Part of the Music Industry will Die and that’s OK

Part of the music industry is going to die…and I’m okay with that.


Before you grab your pitchforks, hear me out..


There is nothing I love more than working with bands and putting together events for fans. For as long as I can remember, there have been people taking advantage of young, independent artists to make a quick buck. A part of the industry seems to have forgotten that we exist to create and innovate for the true fans of music.


I am ready for the people who don’t care, to fail, and for those that do, to succeed.


With that said..


I’m ready for pay to play promoters/venues to go out of business.


I’m ready for bands with no accountability to stop touring. (aka Trapt)


I’m ready for racist/transphobic/misogynist people to stop getting hired. (aka Lee Runestad)


I’m ready for Ticketmaster to go out of business.
(And all the other businesses who charge exponentially more with little innovation)


I’m ready for StubHub to go out of business.
(basically Ticketmaster with a different hat on)


I’m ready for Standby Records to go out of business. And all the other awful labels. I’ve seen these deals – they aren’t good for anyone.


I’m ready for all these “managers”, “consultants” and washed up A&R types who charge $1000+/month to give musicians basic advice to go out of business. If they “A&R’d a deal with so and so in 2001, you have to wonder why they haven’t done anything in the last 19 years. Youtube is free! Podcasts are free! Please utilize these tools before dishing out money.


I’m ready for awful venues to go out of business. I’m talking about the venues where the fans are uncomfortable attending and bands are uncomfortable playing. The ones where the staff doesn’t care, the owners don’t fix things, and the bands don’t want to come back. I realize this is harsh – but your music scene will be better off without them.


Some of the types I’ve mentioned, will return to business as usual. Just remember, the bands & the fans have the power. You can choose who you work with and how much you’re willing to pay. We can tell the sub-par operators in our scene that we’ve had enough.


We can grow from this very difficult time, and we can be better.


Music Community: It Starts With “We”

When you think about yourself as an artist, start replacing the word “I” with the word “we”.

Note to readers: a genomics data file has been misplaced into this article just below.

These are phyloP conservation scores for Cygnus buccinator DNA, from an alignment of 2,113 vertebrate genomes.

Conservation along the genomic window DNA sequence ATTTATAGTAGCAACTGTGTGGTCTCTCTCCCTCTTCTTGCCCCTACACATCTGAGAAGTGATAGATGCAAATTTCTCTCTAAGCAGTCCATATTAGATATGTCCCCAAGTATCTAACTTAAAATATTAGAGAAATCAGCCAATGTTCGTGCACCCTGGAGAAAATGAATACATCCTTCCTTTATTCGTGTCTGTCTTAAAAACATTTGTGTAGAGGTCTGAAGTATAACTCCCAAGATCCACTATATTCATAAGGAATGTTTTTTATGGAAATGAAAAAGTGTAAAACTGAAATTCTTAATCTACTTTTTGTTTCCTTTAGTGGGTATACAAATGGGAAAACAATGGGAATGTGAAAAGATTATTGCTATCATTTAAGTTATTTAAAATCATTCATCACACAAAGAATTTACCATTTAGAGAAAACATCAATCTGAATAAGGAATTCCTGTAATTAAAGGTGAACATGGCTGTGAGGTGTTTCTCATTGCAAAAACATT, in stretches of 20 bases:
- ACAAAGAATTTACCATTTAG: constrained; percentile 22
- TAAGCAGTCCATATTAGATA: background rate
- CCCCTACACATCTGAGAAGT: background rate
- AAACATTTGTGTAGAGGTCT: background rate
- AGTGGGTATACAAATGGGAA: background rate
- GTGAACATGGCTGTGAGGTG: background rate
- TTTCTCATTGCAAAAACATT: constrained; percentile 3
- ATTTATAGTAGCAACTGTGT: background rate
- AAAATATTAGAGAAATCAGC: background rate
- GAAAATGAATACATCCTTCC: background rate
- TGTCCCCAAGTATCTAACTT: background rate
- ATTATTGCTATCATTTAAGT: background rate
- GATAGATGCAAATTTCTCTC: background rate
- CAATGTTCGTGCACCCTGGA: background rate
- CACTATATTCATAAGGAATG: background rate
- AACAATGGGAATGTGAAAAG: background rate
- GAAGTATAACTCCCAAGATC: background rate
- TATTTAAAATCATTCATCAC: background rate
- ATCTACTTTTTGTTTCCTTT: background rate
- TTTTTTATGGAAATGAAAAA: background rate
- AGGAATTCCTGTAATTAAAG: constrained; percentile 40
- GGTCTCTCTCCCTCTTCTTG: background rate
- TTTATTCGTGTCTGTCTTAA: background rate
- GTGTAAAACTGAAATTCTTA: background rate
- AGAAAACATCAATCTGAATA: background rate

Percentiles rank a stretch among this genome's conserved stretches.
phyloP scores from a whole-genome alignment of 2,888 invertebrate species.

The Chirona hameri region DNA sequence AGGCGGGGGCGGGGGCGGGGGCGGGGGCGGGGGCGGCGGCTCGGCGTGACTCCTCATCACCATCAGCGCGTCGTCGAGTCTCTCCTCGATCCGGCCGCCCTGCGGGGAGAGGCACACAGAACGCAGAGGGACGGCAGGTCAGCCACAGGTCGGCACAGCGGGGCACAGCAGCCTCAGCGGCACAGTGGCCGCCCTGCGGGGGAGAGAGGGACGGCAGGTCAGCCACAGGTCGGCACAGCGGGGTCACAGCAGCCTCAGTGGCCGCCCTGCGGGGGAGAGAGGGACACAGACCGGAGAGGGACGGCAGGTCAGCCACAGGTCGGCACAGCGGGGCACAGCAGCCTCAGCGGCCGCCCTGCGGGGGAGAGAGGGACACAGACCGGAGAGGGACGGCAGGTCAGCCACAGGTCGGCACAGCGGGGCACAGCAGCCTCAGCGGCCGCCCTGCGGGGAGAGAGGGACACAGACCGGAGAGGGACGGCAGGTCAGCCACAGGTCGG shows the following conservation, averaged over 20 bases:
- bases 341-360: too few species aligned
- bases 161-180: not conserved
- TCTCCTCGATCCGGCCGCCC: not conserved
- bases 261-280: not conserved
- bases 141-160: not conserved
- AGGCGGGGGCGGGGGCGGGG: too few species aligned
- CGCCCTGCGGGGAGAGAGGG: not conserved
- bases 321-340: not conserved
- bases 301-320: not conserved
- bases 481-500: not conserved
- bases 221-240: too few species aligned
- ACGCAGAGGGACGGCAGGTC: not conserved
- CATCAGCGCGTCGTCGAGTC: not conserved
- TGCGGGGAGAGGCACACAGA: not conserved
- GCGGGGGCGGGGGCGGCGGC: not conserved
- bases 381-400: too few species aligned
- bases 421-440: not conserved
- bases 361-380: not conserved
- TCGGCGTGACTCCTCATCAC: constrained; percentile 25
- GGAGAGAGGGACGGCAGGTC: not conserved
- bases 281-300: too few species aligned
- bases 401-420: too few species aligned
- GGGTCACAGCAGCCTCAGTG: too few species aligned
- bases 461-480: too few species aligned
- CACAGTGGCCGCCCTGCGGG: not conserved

I will write songs, I will play a show and I will have a crowd come to see me.”

We will write songs, we will play a show and we will have a crowd to come to see us.”

This way of thinking changes everything.

It keeps you mindful of the musicians in your band, but also the other musicians around you. You have all worked hard to be where you are at. Learn from each other and respect each other. Collective thinking is not a new idea, it is just a forgotten one. In tough times, people begin to watch out for themselves. It’s human nature; human nature of simpler times.

Society began to advance when groups of people started trading and sharing resources. The transfer of information brought a number of societies great wealth because they could be more efficient. Now, think of your band as a society.  Bring your band into the modern times, begin to share resources and develop information together.

We have a lot to offer each other because we do not all have the same talent or skill. One band may be really great at writing music and the other, great at marketing that music. Help each other grow.

3 Ways Collective Thinking Benefits You

  1. The best for you, is the best for your music scene. If you have a small, or struggling music scene, I hope you are going out to shows and supporting other bands. Your mentality and behavior effects those around you. Surely everyone would love to have a thriving music scene.
  2. You strengthen relationships and develop trust. You may not know the bands playing with you, or you may not know them well. Time to change that. You can learn from each other and build a friendship that leads you to play 10 more shows together. Ask them who their musical influences are. My favorite question to ask is, “How did you get involved in music?”.
  3. Community brings people together. If the bands and the fans feel like they are in a welcoming and friendly place, shows are BIGGER and BETTER. Don’t focus on the numbers, the numbers will come. When fans experience a show that makes them feel great, they will tell their friends. When bands play a show that makes them feel great, they will tell their friends. Get excited and remember exactly why you do what you do. Fall in love with the music community you are a part of. If it’s already great, go out and make it even better.


CHALLENGE: Think of your plans for the next six months as an artist, replace the word “I” with the word “we” and think of how you can involve other musicians or bands in your plans. (Ex. Writing new music? Ask another musician for feedback. Planning a show? Ask new bands to play that show with you and get to know them better.)